Nobunagun #8: After a brief interlude in Shipper Dream Land, it’s off to Costa Rica to fight the EIOs’ answer to Cthulhu. Shio is getting better control of Nobunaga’s attempts to surface, and she’s able to save the day again while more or less remaining herself this time. At the end of the fight, though, Dogoo seems to abandon her to face the invaders alone…
This looks like a setup for taking the next step in exploring how the EIOs can interact with human minds. It’ll be interesting to see if Shio winds up in a mind-meld with them, or if they can sense Nobunaga as well.
For the amusement of MST3K fans, we not only have the Clayton Forrester this time, but the movie the preview talks about is Gamera vs. Guiron, an early recipient of the MST3K treatment.
Kill la Kill #19: With a month going by, it’s time for some exposition! Ragyō spells out for us how this all works: only rebellious teenagers could possibly have fought the Life Fibers, because at 20 years old (the age at which one becomes a full adult in Japanese society) people become habituated to clothes. After that, they’re easy prey to be sucked into a nice suit and lose all their individuality or motivation.
What’s to become of Senketsu? I wouldn’t be surprised if Mako tries him on until Ryūko comes to her senses. In fact, the way this show’s been going, I wouldn’t be surprised if the entire Mankanshoku family takes turns making fools of themselves trying to be his host.
The Jōhari mirror (no relation to the Johari window from psychology) is the Japanese version of the “karma mirror” that turns up in one form or another in many different Buddhist beliefs. The location and timing vary, but the general idea is that the dead soul presents itself to one of the lords of the underworld (in the Japanese version, Enma is one of ten kings who oversee it) and important events from the person’s most recent life are show there.
The Pilot’s Love Song #8: With the fight for Isla in full swing and the veteran pilots not yet back, the trainees take heavy casualties—though if you check the opening sequence again to remind yourself just how many named characters there are in this show, the cast really hasn’t been thinned much. Nevertheless, it would be wrong to react to these tragic events by celebrating the fact that, as established by dialogue before Wulf was killed, the show cannot waste another whole episode with the students running a restaurant. Very, very… oh, I’ll admit it, I’m smiling.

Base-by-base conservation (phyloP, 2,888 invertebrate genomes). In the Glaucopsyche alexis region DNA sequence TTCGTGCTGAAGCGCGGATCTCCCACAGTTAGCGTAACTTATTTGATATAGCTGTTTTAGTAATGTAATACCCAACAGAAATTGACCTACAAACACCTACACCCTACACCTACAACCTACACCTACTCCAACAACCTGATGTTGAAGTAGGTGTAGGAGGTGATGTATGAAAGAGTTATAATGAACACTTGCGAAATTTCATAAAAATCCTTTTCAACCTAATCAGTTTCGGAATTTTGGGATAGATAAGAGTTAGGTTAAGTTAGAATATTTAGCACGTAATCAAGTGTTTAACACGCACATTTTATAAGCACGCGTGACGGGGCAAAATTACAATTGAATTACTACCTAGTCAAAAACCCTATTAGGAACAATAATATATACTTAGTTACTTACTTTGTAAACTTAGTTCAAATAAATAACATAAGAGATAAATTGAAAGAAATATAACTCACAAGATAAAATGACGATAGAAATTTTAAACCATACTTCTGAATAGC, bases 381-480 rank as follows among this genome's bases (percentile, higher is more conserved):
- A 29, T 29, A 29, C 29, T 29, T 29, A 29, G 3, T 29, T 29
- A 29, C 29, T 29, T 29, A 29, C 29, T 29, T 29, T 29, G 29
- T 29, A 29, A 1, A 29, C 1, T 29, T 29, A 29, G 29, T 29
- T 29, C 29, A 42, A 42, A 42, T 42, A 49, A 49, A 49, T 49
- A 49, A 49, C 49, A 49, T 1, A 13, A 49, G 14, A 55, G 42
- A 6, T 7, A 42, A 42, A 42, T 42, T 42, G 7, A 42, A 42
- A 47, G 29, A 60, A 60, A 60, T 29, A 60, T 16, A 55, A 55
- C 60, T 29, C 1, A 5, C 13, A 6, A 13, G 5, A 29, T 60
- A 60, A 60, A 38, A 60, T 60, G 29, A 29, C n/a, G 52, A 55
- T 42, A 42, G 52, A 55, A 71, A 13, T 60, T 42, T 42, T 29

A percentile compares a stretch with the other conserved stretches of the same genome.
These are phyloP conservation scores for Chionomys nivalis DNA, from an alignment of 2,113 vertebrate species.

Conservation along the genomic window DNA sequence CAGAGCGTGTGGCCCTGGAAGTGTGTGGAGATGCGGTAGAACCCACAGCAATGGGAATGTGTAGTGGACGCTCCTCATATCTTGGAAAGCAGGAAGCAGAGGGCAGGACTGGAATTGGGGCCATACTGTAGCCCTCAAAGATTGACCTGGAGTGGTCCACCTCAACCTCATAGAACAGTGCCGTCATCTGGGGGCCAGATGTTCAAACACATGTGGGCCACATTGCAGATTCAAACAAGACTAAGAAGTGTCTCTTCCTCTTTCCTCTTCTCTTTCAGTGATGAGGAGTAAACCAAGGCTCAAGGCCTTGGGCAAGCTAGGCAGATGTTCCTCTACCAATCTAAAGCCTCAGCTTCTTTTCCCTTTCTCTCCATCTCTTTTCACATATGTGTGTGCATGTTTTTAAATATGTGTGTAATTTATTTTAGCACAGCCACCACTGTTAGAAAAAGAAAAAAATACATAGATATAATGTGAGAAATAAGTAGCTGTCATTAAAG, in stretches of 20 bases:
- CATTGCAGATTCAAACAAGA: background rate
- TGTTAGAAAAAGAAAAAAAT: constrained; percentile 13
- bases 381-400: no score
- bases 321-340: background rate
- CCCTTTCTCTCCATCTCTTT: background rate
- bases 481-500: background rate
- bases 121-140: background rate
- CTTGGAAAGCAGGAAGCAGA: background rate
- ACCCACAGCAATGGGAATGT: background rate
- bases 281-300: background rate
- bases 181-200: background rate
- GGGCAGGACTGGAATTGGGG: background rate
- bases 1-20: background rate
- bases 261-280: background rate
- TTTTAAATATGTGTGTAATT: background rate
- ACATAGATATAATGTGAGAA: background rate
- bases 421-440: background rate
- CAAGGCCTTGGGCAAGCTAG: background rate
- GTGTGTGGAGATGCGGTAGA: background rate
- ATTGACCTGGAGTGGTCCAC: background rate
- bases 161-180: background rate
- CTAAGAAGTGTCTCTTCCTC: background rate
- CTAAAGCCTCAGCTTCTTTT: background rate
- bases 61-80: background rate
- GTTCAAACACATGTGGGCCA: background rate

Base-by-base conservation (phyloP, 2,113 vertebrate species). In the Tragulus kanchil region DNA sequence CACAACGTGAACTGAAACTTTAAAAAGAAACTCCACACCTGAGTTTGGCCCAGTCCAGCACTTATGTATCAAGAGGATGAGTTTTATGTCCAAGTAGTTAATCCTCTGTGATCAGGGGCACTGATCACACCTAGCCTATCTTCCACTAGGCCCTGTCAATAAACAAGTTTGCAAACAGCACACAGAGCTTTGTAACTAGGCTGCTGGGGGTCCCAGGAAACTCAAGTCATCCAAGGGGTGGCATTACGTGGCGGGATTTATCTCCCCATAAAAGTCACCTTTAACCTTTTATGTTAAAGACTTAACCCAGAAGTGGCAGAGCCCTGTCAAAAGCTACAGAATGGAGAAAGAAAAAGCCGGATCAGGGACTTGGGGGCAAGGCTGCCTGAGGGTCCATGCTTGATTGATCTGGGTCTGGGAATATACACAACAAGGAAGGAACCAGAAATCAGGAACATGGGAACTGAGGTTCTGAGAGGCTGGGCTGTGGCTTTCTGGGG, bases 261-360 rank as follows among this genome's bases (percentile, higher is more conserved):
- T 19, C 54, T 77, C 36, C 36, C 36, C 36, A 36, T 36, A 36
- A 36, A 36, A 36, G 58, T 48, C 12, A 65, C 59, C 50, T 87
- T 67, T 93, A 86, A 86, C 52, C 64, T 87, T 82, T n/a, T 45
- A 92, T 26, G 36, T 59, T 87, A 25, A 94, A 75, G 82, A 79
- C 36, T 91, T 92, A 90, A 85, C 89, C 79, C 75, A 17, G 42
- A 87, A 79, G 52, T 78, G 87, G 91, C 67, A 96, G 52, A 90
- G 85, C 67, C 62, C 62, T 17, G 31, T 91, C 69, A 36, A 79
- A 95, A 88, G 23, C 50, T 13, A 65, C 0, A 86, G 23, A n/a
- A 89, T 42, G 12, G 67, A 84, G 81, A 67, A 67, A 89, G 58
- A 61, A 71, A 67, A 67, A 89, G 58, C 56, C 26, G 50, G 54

According to my in-house military aviation expert, the new fighter plane here is the love child of a Spitfire and something in the Yakovlev line, except for those extra little fins near the base of the tail, which are used on seaplanes to counteract the destabilizing effect of the pontoons. On a fighter with no pontoons they would just serve to make it less maneuverable.
But never mind that, because the big deal for fans of the previously adapted The Princess and the Pilot is that Isla’s mysterious new ally comes from Levamme, where that story takes place. And the title princess was named Fana, so we perhaps have a direct connection between the two stories.
At any rate, the idea of figuring out the world and the business of the seeds of Saint Aldista sounds promising.
Whoa, what happened to Samurai Flamenco? It’s on a brief hiatus for the Olympics and will be back next week.